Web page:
The first time I remember being proud of my father was in third grade.
I smelled Old Spice and saw him standing tall in his navy blazer and matching paisley tie. He had dark horn-rimmed glasses and red-tinged slicked back hair. His faint smile widened when I waved at him.
“Today, we have a special treat, Mrs. Leiman said, “Richie’s father, Mr. Smith is here to tell us all about our water: where it comes from and what happens when we’re done with it.”
My father spoke eloquently on the water wells of Long Island and the three major aquifers that supplied our drinking water. His talk segued into a 16-mm film featuring water plants and pipes and impressive machinery culminating in the generous flow of raw sewage. Oozing sludge. We eeked in disgusted delight.
He tried a simple experiment, to demonstrate the effect of pH on iron concentration in the effluent of a sand filter. Although my father later published his work in a prestigious sanitary engineering journal, he didn’t realize at the time that the rise in iron concentration was negligible until the pH dropped below 7.0. Erroneously, in his classroom model, my father started out with an effluent contaminated by sand containing too much calcium carbonite, hence a baseline pH as high as 9.0. Therefore the effect of his dilute nitric oxide on lowering the pH was negligible and the dissolved iron in his solution remained oxidized and at a persistently low level (well below 0.2 mg/L).
Although the experiment failed, my father shrugged it off with the smile of a good sport, whipping out instead, a pile of comic books featuring a cartoon mascot shaped like a water droplet; a superhero falling from the faucet.
We were all awed at my father’s preparation, at his command of the material. My classmates loved the comic books, which smelled like puppies—a combination of fresh newsprint and diarrhea.
“The man knows his water,” said the gym teacher in the back of the class room, “but why didn’t he start the experiment with a much lower pH?”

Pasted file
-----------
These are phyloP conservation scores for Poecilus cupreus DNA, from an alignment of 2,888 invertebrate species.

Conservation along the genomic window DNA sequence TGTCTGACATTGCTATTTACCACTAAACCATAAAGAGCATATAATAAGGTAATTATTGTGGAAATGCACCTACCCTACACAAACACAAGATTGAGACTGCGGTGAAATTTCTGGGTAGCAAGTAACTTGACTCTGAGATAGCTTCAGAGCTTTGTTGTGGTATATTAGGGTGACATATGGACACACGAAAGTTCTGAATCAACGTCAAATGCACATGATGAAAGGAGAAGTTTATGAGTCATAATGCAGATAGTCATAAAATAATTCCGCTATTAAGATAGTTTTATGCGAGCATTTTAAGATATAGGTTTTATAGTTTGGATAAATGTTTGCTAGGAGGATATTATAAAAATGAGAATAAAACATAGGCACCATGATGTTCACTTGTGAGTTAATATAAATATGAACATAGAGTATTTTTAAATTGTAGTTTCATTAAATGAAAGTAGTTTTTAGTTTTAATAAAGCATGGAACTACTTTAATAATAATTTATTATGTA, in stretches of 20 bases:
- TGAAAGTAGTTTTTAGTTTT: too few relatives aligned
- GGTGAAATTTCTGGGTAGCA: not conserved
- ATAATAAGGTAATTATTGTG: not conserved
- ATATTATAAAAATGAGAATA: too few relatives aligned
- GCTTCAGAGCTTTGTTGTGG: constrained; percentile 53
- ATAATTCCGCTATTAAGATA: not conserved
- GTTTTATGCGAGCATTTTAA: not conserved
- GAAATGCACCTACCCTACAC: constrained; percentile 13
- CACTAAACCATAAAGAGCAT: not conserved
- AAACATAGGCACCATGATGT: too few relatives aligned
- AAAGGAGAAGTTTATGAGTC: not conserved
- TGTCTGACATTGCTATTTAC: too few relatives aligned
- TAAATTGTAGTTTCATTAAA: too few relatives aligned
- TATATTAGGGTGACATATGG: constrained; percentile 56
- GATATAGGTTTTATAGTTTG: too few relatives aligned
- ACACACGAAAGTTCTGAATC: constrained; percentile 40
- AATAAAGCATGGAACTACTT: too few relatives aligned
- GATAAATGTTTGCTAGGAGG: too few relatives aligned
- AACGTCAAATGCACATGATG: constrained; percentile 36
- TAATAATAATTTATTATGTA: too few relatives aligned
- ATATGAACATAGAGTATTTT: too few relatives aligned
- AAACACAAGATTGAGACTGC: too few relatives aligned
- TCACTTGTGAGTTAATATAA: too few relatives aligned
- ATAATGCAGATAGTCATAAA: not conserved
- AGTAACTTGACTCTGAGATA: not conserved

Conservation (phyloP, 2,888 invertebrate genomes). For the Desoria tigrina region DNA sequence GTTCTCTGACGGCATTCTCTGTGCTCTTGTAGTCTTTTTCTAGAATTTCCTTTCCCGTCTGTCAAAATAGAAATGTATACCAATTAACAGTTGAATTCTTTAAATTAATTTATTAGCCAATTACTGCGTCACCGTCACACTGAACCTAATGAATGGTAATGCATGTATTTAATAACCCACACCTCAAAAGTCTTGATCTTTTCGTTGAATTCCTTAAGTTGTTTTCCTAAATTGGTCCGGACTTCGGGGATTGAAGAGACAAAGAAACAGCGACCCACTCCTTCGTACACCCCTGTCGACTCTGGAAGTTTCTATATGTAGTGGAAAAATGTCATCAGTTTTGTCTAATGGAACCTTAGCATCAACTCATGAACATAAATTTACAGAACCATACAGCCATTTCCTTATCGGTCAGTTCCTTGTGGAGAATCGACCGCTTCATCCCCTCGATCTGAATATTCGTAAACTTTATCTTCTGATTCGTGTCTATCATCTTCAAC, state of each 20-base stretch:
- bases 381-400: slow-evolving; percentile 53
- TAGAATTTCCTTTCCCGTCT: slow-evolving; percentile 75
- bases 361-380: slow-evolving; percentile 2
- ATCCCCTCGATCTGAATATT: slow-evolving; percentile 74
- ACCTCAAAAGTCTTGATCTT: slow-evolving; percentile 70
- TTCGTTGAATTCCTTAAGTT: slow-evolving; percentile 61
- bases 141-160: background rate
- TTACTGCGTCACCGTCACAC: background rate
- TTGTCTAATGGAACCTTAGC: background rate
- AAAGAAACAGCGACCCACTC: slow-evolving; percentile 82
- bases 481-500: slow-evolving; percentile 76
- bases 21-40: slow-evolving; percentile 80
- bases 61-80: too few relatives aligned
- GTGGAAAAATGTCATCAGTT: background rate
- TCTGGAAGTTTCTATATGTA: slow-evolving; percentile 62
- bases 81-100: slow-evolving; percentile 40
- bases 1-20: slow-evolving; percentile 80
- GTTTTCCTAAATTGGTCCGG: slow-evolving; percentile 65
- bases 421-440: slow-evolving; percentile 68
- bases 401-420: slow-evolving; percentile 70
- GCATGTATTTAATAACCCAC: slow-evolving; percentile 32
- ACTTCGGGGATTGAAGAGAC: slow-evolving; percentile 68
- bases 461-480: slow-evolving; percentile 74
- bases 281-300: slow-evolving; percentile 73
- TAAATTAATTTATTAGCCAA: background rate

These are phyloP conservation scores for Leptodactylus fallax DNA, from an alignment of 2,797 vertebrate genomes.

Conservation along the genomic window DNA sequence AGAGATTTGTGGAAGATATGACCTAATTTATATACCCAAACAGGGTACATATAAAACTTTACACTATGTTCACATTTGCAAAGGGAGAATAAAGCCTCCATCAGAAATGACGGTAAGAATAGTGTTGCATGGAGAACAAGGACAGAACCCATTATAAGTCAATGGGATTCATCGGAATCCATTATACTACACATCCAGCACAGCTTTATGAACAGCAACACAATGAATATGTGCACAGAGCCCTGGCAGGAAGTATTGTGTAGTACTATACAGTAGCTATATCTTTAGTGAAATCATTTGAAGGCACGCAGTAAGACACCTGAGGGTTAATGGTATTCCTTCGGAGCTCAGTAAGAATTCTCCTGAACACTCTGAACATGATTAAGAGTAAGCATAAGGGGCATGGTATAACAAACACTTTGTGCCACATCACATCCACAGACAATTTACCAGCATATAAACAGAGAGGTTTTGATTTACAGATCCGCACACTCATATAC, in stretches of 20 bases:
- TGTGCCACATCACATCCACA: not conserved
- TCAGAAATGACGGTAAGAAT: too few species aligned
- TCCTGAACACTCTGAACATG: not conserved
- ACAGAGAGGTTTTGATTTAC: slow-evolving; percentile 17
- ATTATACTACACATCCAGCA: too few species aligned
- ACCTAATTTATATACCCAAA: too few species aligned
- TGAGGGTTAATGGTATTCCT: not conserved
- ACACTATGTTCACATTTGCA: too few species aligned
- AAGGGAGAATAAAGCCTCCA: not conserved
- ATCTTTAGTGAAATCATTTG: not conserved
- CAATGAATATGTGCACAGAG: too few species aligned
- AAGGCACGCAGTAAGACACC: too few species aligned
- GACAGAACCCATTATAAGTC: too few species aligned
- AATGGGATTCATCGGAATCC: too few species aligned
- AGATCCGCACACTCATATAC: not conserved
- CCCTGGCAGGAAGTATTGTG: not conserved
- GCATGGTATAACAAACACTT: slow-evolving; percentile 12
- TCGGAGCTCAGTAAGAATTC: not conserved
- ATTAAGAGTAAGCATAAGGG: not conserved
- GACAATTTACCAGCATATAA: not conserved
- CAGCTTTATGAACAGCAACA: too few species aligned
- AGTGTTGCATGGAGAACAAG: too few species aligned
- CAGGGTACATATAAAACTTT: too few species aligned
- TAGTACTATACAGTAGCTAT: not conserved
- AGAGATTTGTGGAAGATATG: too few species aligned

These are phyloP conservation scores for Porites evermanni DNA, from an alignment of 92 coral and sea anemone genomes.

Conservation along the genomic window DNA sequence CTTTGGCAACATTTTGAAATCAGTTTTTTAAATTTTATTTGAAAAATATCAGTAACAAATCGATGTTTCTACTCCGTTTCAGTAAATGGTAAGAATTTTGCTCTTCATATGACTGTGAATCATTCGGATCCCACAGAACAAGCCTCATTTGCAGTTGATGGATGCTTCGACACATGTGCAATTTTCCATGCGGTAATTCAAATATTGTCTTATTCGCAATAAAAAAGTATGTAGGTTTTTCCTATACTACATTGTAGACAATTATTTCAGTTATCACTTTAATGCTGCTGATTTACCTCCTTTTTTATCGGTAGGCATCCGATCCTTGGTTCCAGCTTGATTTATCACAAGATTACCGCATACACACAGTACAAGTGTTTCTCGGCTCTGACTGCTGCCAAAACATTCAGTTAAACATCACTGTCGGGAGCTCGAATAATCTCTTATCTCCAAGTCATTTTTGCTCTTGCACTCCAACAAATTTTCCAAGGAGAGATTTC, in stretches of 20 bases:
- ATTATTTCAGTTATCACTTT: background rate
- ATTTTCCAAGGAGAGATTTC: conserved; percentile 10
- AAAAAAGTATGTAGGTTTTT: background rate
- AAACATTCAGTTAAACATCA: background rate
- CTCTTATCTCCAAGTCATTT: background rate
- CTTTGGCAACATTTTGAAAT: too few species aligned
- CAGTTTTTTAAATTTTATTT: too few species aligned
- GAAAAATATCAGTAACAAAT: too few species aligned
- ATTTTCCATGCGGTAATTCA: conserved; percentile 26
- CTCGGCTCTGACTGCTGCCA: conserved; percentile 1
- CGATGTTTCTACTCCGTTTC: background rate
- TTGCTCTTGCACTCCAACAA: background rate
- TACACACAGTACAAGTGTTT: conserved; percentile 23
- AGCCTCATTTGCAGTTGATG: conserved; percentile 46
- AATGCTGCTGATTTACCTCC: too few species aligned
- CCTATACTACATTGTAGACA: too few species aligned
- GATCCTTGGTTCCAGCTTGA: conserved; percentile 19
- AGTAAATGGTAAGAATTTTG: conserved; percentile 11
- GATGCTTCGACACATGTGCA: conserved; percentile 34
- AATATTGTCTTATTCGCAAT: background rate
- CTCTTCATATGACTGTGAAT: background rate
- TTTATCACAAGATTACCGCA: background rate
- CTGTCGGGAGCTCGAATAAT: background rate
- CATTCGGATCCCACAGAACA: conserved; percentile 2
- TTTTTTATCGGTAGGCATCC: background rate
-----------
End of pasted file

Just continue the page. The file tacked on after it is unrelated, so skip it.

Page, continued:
“Shmith knows his water and his shewage,” said Mr. Greenfield, the speech therapist. He had trouble pronouncing words beginning with the letter “S.”
“But shufficient detention time within the filters is necessary for the ferric oxide floc to form. Shmith’s classroom model doesn’t consider the filtration rate.”
“That’s a serious flaw,” said the gym teacher. “Well, the kids will never know the difference–all they care about is playing kickball.”
And, before I knew it, like a well gone dry, my father’s talk was over.
Mrs. Leiman had us all write thank you letters, and we did so, praising his classroom visit, especially his movie and comic book–excusing his failed experiment.
They were hilarious letters and I kept them in a folder to re-read with my parents repeatedly over the years. Most letters did, however, end with a suggestion to start the experiment at a pH of 7.4, and of course next time, to bring more comic books.
Now my widowed father sits at home wearing a bib. He’s rigid in a wheelchair, his head bowed, that once youthful expression shrouded with the permanent Halloween mask of Parkinsonism. He drools and stutters with speech much worse than Mr. Greenfield’s.
A Russian aide carries a basin for my father to brush his teeth and I prefer not to witness another of his awkward attempts at personal hygiene.
“Dad, I need to get back to work,” I say and I leave before I have the chance to tell my father I love him.
I promise myself I’ll come back soon, because I always believe there’s going to be a next time. I’ll come back to that old lonely house and pull out that folder, the one with the letters from Mrs. Leiman’s class and I’ll read them to my father, just as I did for my mother, a few years before in the same room.
My mother sat next to me on the couch, in her housecoat. I read the letters and she laughed at the glorious third-grade descriptions of free-flowing shit. And, she laughed at my classmates’ suggestions to remove iron from our water supply when the concentration was greater than 2 mg/L.
My mother laughed and she coughed. I held her hand, and a few nights later, she died.
At the funeral, my father sat rigid. A solitary tear welled in one of his pale blue eyes.
I watched the tear splash down like the superhero from his comic book.
The tear with a pH of 7.4.
It dripped down into his soiled lap and was lost with other forgotten superheroes; with my newly arriving mother, and with Mrs. Leiman, with the gym teacher and with Mr. Greenfield, the speech therapist.
Smith, SO. Iron occurrence in ground water correlated with dissolved oxygen. Public Works 1970;101:60-62.
Richie Smith is a New York City writer, artist, and musician as well as
physician, practicing cardiology and internal medicine. He continues to
explore the nexus of tragedy and comedy, at “the heart,” of the human
condition. His work has appeared in ducts.org, 580 Split, The Briar Cliff
Review, Confrontation, The Dos Passos Review, Eleven Eleven, Forge, G.W.
Review, Mudfish, Quiddity, and other publications. He recently completed his
first novel, *My Sister’s Heart*, a satirical drama about health care.